Byzantine art often uses curvilinear lines–ranging from gradual arcs to tendril-like curls–to outline its figures, so that silhouettes gracefully encircle stiff, simplified bodies. While Martínez León’s figures are volumetric, with anatomy and shape clearly visible, it’s their garments–not their protruding bodies–that often fragment into flat, jagged patches. Combined with vague backgrounds, these angular abstractions reduce most of the canvas’ surface to a flat, single plane and contrast reverberatingly with his rendered forms, each driving the other to its extreme: flat patches seem more uniform and sharp while the rounded bodies appear more three-dimensional. MartínezLeón’s curving silhouettes come from the figures themselves (their exposed shoulders, wavy hair, locked elbows, contracting wrists, jutting hips), while stiff, simplified shapes abound in the fractals of textile and abstracted patterns framing them.
And, especially when he places a flatly-painted sword indescriptively-painted hands, the forceful vertical line of the blade mirrorsthe upright stance of its holder: a figure converts from saint to sentinel simply by wielding a weapon, transforming into a vigilant guardian along the path that Martínez León and now you, the viewer, traverses. Maybe it’s no coincidence, then, that the Italian word for drawing is disegno, and that disegno doesn’t just translate into drawing or draftsmanship:actually, it translates more into design. And it’s a concept not spoken of enough in contemporary art education: that the design of an artwork–for example, the placement of shapes within its composition, like the strong vertical of a standing figure holding a sword–should be just as considered as an artwork’s technique and process.
While the twelve pieces exhibited in Journey Into the Unseen are paintings, drawing and draftsmanship–both their design and technical execution–form the nucleus of Martínez León’s skills. Not all painters can draw well, but anyone who draws well can paint, and he's no exception. He especially reveals his prioritization of draftsmanship over painterliness in how he tackles edges; he’s more concerned with the value along a form’s edge than the sharpness or softness of the edge itself–a slightly rebellious inclination, given how ardently painters are taught to modulate and blend edges. You especially see this in how deep, dark shadows push right up to the edge of arms, reinforcing the idea of the arm as a cylindrical form. Light wrapping around a cylindrical form doesn’t always reach the form’s far side, creating a shadow along that opposite edge. Martínez León unabashedly, unerringly paints these edge-shadows as raw, inky strips, keeping their uniformity and accuracy of value intact rather than trying to soften their brushstrokes.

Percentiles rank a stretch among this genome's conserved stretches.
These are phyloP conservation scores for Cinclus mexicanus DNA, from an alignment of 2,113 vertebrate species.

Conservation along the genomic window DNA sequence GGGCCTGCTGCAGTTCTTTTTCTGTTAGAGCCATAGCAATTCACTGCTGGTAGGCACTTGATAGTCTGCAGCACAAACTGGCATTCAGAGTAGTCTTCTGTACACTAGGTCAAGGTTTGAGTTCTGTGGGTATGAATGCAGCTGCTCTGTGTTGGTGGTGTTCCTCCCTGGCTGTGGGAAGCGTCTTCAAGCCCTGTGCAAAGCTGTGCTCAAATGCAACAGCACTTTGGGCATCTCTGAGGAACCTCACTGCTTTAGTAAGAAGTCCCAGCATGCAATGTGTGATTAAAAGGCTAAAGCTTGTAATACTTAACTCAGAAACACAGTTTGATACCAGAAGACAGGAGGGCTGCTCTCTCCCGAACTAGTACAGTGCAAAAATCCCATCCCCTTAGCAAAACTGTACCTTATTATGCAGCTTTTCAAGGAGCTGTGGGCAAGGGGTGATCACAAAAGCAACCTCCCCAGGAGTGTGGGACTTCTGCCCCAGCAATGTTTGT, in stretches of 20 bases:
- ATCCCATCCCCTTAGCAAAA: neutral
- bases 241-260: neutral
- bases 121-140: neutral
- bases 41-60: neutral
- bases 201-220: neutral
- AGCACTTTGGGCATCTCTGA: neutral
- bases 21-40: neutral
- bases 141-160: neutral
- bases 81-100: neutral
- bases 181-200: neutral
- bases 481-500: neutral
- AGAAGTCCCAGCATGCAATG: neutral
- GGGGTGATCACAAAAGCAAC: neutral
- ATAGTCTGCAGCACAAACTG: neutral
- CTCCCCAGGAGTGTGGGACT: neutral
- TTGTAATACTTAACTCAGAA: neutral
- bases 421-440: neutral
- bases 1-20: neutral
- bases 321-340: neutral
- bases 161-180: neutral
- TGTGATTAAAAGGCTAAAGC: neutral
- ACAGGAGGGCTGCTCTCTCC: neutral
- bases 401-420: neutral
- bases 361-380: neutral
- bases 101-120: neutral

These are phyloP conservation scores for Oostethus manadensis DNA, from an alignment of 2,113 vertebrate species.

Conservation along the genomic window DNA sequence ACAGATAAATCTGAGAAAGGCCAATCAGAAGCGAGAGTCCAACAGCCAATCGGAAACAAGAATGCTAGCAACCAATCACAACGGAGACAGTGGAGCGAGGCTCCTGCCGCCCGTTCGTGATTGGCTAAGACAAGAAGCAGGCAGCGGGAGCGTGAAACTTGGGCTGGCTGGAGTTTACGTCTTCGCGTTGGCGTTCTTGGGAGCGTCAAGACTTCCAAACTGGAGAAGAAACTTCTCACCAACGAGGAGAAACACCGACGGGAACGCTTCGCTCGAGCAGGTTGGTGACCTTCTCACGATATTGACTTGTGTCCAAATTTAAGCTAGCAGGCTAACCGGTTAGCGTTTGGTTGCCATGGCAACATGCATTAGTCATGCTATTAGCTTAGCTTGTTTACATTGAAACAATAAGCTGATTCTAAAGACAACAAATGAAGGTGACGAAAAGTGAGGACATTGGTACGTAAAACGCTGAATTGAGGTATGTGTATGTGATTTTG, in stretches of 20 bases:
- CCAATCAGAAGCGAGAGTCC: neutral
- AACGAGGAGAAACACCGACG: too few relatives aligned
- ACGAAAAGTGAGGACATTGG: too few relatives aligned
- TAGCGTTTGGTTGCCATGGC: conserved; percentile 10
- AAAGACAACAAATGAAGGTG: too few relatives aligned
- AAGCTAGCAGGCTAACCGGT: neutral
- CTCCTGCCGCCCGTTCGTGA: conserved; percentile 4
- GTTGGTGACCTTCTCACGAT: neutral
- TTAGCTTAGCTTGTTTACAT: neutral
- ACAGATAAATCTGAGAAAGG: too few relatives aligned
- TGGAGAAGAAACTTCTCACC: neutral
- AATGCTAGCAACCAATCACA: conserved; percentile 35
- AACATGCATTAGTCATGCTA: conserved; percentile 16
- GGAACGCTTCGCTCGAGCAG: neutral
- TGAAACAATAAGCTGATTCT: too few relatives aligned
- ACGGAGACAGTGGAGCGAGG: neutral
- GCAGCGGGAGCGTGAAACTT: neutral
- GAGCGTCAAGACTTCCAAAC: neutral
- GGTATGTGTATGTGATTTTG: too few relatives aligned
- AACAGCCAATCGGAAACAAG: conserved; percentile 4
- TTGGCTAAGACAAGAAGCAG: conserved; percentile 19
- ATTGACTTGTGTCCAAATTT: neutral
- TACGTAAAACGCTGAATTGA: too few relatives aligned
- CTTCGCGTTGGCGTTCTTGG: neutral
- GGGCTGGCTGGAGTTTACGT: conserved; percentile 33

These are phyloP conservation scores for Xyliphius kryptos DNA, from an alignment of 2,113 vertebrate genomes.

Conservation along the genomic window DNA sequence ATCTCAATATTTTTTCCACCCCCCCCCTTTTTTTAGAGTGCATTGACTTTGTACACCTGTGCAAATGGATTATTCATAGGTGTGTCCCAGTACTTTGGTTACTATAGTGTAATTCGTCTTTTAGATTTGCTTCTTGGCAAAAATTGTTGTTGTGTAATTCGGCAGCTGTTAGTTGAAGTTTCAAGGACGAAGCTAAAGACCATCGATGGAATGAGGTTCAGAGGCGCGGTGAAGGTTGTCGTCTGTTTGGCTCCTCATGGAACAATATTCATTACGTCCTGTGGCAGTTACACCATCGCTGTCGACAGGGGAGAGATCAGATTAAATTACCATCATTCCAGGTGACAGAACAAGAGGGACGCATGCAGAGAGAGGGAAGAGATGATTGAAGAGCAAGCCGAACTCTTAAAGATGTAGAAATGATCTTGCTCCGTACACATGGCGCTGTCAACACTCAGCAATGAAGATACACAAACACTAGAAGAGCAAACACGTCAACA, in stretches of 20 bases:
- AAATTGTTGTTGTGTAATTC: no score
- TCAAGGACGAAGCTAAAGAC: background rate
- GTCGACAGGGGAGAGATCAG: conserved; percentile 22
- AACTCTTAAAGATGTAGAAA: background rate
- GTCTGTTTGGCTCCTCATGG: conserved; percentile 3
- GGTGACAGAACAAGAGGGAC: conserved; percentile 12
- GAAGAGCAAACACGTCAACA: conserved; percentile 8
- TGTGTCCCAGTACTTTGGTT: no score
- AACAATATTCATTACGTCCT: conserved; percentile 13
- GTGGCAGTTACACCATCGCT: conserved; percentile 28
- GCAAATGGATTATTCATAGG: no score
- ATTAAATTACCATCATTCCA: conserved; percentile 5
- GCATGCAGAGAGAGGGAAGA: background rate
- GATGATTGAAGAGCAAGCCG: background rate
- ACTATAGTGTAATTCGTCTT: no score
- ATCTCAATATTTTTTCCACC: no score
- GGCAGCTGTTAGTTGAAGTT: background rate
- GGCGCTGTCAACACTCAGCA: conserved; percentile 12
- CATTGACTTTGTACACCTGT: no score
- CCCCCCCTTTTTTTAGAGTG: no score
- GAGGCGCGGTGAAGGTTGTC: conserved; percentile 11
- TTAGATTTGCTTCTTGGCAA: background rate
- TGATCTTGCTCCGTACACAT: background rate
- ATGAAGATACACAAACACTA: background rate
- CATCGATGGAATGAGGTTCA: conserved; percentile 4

Martínez León’s drawing, which is synonymous with painting in JourneyInto the Unseen, is where his work might feel the most contemporary, most current. He doesn’t just achieve this because, from his perch in the present, he can reach back throughout art history and borrow from various methods (for example, he emphasizes the shadow shapes extolled by French Academic drawing, the naturalism and lyricism of Florentine drawing, and the strong plane changes and highlights of seventeenth-century Spanish master, Diego Velázquez). His subjects–the only parts of his paintings that he fully draws and renders–feel contemporary because they’re his contemporaries. The women are denizens of twenty-first century Miami, their skin radiant, their eyes self-aware and intelligent and wan; even the old men, cloaked in astral robes, could be pushing shopping carts around Sedano’s. Each character along his path and anchoring his works exists irrevocably in the time and place of Martínez León’s external surroundings–to which we, too, can travel, if we’re willing to merge onto the Palmetto Expressway.
A young artist grows up in Venezuela in the 1990s, finds his way to Italy, finds his way to Miami. His passage isn’t just about the education he pursues or the passports he has stamped, but how he processes eacht est and milestone of his own mystical journey–and, luckily for us, he’s left talismans along the way in the form of these twelve paintings. But, though most of his imagery can be universally understood, the message keeps ringing clear:it was Martínez León, and he alone, who first embarked on this strange odyssey, coming face-to-face with the prophets crystallized from both his sketch book pages and all his papaleo.
April 19, 2022